So, what kind of beer will we be crafting? That’s a difficult question to answer, but imagine combining the spirit and methods of rustic French and Belgian style farmhouse brewing with the positive energy and downright beautiful ingredients the Pacific Northwest offers us. These are beers inspired by historical records and the dedicated few who have kept traditions alive, drawing from our city and region for resources and raw materials. In addition to the year-round brands expect to see several unusual special releases including barrel-aged beers, sour beers, fruit beers, smoked beers, and many other distinct brews. Upright Brewing Company will always be a hands-on, local producer of honest craft beer.Patrick Coleman, who wrote the Merc post, called Ganum up and got more detail:
I recently called Ganum to get some more information. He told me he plans on crafting beer in the rustic, French and Belgian "farmhouse style." He'll be using two open fermentation tanks and a distinct house yeast. Ganum's strain of French yeast—with possible Belgian origins—is expected to produce beer with "a nice mix of spicey flavors and earthiness and mustiness."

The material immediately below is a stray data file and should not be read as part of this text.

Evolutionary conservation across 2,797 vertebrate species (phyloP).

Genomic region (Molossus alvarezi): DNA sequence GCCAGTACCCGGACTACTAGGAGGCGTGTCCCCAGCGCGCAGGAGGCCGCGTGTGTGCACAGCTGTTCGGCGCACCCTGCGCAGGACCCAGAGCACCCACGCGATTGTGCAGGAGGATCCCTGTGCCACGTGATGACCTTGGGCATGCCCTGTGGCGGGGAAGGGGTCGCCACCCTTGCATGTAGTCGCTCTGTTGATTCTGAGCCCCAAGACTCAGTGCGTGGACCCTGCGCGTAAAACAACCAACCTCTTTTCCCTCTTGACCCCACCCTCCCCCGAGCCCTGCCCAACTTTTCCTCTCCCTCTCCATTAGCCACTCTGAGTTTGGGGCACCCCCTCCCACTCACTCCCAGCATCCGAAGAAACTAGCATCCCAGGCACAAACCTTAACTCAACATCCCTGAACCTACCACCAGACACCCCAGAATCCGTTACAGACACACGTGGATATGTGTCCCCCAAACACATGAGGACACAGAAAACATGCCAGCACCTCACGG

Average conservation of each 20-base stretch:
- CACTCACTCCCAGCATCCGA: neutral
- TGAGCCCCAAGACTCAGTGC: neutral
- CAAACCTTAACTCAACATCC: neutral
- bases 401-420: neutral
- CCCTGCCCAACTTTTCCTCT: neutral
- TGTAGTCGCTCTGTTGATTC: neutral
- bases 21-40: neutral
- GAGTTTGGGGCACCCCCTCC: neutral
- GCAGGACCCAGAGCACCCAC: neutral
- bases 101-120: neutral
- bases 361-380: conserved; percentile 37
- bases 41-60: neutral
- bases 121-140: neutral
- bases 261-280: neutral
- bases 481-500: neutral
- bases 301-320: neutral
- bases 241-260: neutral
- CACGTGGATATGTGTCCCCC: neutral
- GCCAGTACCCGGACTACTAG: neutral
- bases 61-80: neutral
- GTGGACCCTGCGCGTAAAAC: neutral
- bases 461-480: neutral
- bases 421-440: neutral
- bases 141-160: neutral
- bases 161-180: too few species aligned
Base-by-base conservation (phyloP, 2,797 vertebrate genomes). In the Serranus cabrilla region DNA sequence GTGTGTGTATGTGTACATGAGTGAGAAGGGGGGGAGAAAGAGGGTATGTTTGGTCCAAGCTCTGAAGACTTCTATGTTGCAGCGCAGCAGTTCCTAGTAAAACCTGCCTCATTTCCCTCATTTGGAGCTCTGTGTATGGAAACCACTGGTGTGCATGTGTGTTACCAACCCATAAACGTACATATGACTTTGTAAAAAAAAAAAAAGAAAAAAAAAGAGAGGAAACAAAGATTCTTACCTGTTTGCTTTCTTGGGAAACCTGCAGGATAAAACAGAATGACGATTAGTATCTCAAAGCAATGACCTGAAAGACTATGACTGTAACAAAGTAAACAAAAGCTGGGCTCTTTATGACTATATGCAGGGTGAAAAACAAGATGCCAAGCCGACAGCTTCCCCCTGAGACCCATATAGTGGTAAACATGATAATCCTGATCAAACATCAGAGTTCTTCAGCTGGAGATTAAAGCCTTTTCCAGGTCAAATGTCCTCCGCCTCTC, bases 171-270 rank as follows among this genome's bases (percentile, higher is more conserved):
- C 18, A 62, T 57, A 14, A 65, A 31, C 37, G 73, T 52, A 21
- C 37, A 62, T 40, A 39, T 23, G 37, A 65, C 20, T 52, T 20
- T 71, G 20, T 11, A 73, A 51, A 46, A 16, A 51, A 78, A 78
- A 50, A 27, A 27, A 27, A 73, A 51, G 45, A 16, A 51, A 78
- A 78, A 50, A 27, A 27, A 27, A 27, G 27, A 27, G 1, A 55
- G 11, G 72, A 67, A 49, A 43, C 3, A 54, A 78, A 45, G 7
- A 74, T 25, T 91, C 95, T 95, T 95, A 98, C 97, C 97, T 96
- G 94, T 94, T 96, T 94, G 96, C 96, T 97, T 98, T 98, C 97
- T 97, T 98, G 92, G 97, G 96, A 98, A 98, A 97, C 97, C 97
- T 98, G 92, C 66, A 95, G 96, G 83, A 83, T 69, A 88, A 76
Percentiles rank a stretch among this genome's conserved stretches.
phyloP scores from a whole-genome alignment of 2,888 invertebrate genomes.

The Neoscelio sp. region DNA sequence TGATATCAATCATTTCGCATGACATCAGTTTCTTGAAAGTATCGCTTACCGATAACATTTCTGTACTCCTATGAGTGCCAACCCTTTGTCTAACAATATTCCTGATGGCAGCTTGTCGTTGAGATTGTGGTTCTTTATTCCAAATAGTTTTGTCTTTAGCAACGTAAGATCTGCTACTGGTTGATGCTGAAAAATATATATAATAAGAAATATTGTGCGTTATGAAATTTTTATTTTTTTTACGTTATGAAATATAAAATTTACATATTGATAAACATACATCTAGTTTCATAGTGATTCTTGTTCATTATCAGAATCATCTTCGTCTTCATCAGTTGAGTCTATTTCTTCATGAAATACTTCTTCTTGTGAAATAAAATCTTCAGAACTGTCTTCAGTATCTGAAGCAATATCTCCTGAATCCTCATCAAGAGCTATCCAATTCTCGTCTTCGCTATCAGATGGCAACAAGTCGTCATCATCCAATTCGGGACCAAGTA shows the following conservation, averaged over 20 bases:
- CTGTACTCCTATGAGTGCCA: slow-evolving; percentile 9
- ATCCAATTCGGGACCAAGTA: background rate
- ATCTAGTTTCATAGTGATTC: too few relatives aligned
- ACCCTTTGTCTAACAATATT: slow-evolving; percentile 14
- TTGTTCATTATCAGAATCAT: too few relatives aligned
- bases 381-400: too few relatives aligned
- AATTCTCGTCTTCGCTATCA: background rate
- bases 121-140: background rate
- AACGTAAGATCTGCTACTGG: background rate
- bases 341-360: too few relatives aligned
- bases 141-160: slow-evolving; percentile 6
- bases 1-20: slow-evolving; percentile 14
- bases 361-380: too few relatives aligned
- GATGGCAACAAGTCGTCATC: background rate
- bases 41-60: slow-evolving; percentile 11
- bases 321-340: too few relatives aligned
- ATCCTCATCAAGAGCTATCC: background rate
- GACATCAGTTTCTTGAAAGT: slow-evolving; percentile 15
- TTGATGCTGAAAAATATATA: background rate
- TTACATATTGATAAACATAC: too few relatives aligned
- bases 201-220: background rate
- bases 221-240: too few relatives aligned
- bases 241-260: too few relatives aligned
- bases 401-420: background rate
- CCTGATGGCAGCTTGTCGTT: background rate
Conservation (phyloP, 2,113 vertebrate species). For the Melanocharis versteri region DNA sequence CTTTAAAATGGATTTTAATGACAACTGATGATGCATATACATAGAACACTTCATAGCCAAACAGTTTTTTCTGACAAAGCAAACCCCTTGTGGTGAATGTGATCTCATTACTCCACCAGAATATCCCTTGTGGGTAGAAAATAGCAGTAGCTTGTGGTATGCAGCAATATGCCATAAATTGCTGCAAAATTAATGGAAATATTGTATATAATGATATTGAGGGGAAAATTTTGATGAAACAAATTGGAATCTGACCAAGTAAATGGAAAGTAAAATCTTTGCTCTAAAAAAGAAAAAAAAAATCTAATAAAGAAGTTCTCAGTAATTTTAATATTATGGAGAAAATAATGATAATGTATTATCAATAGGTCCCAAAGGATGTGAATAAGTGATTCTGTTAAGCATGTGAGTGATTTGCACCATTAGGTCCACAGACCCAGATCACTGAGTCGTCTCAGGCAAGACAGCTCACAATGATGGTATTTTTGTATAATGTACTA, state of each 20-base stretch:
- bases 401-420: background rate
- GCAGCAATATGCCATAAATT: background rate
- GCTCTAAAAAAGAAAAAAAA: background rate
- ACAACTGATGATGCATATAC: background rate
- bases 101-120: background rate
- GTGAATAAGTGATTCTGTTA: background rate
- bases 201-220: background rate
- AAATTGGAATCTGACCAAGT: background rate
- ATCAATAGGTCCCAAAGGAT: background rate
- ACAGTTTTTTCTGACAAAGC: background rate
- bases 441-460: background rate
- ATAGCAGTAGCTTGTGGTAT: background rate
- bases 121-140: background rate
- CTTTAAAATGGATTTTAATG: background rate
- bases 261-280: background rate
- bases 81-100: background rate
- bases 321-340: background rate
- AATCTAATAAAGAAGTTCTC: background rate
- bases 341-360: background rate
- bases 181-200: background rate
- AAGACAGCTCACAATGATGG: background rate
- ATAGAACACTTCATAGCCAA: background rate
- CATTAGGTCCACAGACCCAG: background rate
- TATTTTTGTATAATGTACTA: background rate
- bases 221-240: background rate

Ganum blanches at the idea that his products will be straight-up, Belgian style brews. "The beers in the brewery are going to be atypical of Portland and America itself," he explains. He doesn't seem too concerned about the difficulty of producing beer through open fermentation (there are only a couple breweries in Oregon doing it) having learned the methods with Brewery Ommegang in Copperstown, New York.
Along with the openly fermented rustic brews, Ganum will also have a conical, closed fermentation tank for special batches of smoked and fruit beers.
I will try to grack Ganum down, too, because this isn't particularly clear. I'm not sure what he means by "straight-up Belgian style" beer. Belgians are a lot like Oregonians--they have a hard time brewing anything to style. Even breweries famous for a particular beer tend to screw around with seasonals. They're brewing very hoppy beers in Belgium now, apparently in homage to West Coast beers (borrowing styles and bending them at right angles is a specialty of Belgian brewing). It sounds like the beer will be brewed using Belgian methods and with Belgian yeasts (note that it's open fermentation, not spontaneous)--to me, this signals pretty straight-up Belgian style. All of which suggests that there's more to learn.
But in any case, this seems like Very Good news indeed.